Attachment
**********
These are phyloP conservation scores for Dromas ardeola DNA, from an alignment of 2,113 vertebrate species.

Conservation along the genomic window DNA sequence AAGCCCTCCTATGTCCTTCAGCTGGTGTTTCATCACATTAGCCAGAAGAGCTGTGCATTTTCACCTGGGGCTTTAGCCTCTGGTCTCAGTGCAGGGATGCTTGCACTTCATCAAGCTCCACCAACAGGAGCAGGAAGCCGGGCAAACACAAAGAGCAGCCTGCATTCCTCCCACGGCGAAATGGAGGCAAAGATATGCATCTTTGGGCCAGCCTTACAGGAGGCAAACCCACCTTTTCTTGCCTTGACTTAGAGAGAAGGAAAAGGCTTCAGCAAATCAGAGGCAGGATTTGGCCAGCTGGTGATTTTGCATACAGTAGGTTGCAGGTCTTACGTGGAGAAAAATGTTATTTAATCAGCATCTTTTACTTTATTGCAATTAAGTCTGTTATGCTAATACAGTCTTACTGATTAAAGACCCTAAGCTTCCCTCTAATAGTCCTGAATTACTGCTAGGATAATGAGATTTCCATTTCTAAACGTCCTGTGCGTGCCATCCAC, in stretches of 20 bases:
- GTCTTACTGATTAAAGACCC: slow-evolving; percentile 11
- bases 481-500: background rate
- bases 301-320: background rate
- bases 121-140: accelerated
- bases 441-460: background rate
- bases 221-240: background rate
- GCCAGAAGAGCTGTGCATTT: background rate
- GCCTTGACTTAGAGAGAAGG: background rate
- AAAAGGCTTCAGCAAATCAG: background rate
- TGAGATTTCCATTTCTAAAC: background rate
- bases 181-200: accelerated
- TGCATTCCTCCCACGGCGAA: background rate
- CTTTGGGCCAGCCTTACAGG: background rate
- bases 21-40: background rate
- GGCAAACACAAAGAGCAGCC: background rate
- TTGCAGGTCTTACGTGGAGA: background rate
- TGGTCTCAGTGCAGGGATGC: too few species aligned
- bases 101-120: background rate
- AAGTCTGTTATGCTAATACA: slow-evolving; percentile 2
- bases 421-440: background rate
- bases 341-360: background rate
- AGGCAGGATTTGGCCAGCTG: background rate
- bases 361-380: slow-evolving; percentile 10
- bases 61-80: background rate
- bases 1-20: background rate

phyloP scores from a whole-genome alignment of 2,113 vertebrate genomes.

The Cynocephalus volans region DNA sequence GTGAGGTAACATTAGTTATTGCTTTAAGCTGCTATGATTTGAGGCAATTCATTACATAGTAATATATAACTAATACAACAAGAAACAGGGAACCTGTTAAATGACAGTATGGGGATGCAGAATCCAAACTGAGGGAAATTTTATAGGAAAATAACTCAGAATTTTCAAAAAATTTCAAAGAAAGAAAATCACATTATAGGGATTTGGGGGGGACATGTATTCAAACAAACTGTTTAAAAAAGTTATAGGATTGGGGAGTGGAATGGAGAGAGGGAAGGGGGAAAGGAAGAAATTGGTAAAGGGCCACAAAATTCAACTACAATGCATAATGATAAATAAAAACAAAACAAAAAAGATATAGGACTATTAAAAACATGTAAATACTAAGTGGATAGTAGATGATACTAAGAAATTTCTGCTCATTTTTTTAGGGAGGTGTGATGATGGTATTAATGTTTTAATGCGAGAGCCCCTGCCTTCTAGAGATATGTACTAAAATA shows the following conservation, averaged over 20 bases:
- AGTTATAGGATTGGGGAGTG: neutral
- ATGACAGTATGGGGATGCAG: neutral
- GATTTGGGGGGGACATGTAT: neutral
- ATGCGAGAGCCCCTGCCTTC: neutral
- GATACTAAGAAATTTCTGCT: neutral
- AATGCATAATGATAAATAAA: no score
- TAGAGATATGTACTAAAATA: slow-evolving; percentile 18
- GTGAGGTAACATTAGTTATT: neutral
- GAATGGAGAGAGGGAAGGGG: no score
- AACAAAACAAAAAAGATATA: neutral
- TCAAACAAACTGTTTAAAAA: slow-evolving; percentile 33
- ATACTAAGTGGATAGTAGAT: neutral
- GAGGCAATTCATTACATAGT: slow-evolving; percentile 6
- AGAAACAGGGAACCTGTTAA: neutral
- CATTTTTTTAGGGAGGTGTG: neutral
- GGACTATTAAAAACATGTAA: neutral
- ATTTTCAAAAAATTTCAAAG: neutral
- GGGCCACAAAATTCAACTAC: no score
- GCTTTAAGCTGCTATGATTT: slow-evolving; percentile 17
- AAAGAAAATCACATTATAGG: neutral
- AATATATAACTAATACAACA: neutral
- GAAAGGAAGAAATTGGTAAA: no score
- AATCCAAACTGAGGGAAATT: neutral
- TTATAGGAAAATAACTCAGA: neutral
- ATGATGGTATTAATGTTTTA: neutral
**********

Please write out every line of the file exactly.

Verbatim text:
These are phyloP conservation scores for Dromas ardeola DNA, from an alignment of 2,113 vertebrate species.

Conservation along the genomic window DNA sequence AAGCCCTCCTATGTCCTTCAGCTGGTGTTTCATCACATTAGCCAGAAGAGCTGTGCATTTTCACCTGGGGCTTTAGCCTCTGGTCTCAGTGCAGGGATGCTTGCACTTCATCAAGCTCCACCAACAGGAGCAGGAAGCCGGGCAAACACAAAGAGCAGCCTGCATTCCTCCCACGGCGAAATGGAGGCAAAGATATGCATCTTTGGGCCAGCCTTACAGGAGGCAAACCCACCTTTTCTTGCCTTGACTTAGAGAGAAGGAAAAGGCTTCAGCAAATCAGAGGCAGGATTTGGCCAGCTGGTGATTTTGCATACAGTAGGTTGCAGGTCTTACGTGGAGAAAAATGTTATTTAATCAGCATCTTTTACTTTATTGCAATTAAGTCTGTTATGCTAATACAGTCTTACTGATTAAAGACCCTAAGCTTCCCTCTAATAGTCCTGAATTACTGCTAGGATAATGAGATTTCCATTTCTAAACGTCCTGTGCGTGCCATCCAC, in stretches of 20 bases:
- GTCTTACTGATTAAAGACCC: slow-evolving; percentile 11
- bases 481-500: background rate
- bases 301-320: background rate
- bases 121-140: accelerated
- bases 441-460: background rate
- bases 221-240: background rate
- GCCAGAAGAGCTGTGCATTT: background rate
- GCCTTGACTTAGAGAGAAGG: background rate
- AAAAGGCTTCAGCAAATCAG: background rate
- TGAGATTTCCATTTCTAAAC: background rate
- bases 181-200: accelerated
- TGCATTCCTCCCACGGCGAA: background rate
- CTTTGGGCCAGCCTTACAGG: background rate
- bases 21-40: background rate
- GGCAAACACAAAGAGCAGCC: background rate
- TTGCAGGTCTTACGTGGAGA: background rate
- TGGTCTCAGTGCAGGGATGC: too few species aligned
- bases 101-120: background rate
- AAGTCTGTTATGCTAATACA: slow-evolving; percentile 2
- bases 421-440: background rate
- bases 341-360: background rate
- AGGCAGGATTTGGCCAGCTG: background rate
- bases 361-380: slow-evolving; percentile 10
- bases 61-80: background rate
- bases 1-20: background rate

phyloP scores from a whole-genome alignment of 2,113 vertebrate genomes.

The Cynocephalus volans region DNA sequence GTGAGGTAACATTAGTTATTGCTTTAAGCTGCTATGATTTGAGGCAATTCATTACATAGTAATATATAACTAATACAACAAGAAACAGGGAACCTGTTAAATGACAGTATGGGGATGCAGAATCCAAACTGAGGGAAATTTTATAGGAAAATAACTCAGAATTTTCAAAAAATTTCAAAGAAAGAAAATCACATTATAGGGATTTGGGGGGGACATGTATTCAAACAAACTGTTTAAAAAAGTTATAGGATTGGGGAGTGGAATGGAGAGAGGGAAGGGGGAAAGGAAGAAATTGGTAAAGGGCCACAAAATTCAACTACAATGCATAATGATAAATAAAAACAAAACAAAAAAGATATAGGACTATTAAAAACATGTAAATACTAAGTGGATAGTAGATGATACTAAGAAATTTCTGCTCATTTTTTTAGGGAGGTGTGATGATGGTATTAATGTTTTAATGCGAGAGCCCCTGCCTTCTAGAGATATGTACTAAAATA shows the following conservation, averaged over 20 bases:
- AGTTATAGGATTGGGGAGTG: neutral
- ATGACAGTATGGGGATGCAG: neutral
- GATTTGGGGGGGACATGTAT: neutral
- ATGCGAGAGCCCCTGCCTTC: neutral
- GATACTAAGAAATTTCTGCT: neutral
- AATGCATAATGATAAATAAA: no score
- TAGAGATATGTACTAAAATA: slow-evolving; percentile 18
- GTGAGGTAACATTAGTTATT: neutral
- GAATGGAGAGAGGGAAGGGG: no score
- AACAAAACAAAAAAGATATA: neutral
- TCAAACAAACTGTTTAAAAA: slow-evolving; percentile 33
- ATACTAAGTGGATAGTAGAT: neutral
- GAGGCAATTCATTACATAGT: slow-evolving; percentile 6
- AGAAACAGGGAACCTGTTAA: neutral
- CATTTTTTTAGGGAGGTGTG: neutral
- GGACTATTAAAAACATGTAA: neutral
- ATTTTCAAAAAATTTCAAAG: neutral
- GGGCCACAAAATTCAACTAC: no score
- GCTTTAAGCTGCTATGATTT: slow-evolving; percentile 17
- AAAGAAAATCACATTATAGG: neutral
- AATATATAACTAATACAACA: neutral
- GAAAGGAAGAAATTGGTAAA: no score
- AATCCAAACTGAGGGAAATT: neutral
- TTATAGGAAAATAACTCAGA: neutral
- ATGATGGTATTAATGTTTTA: neutral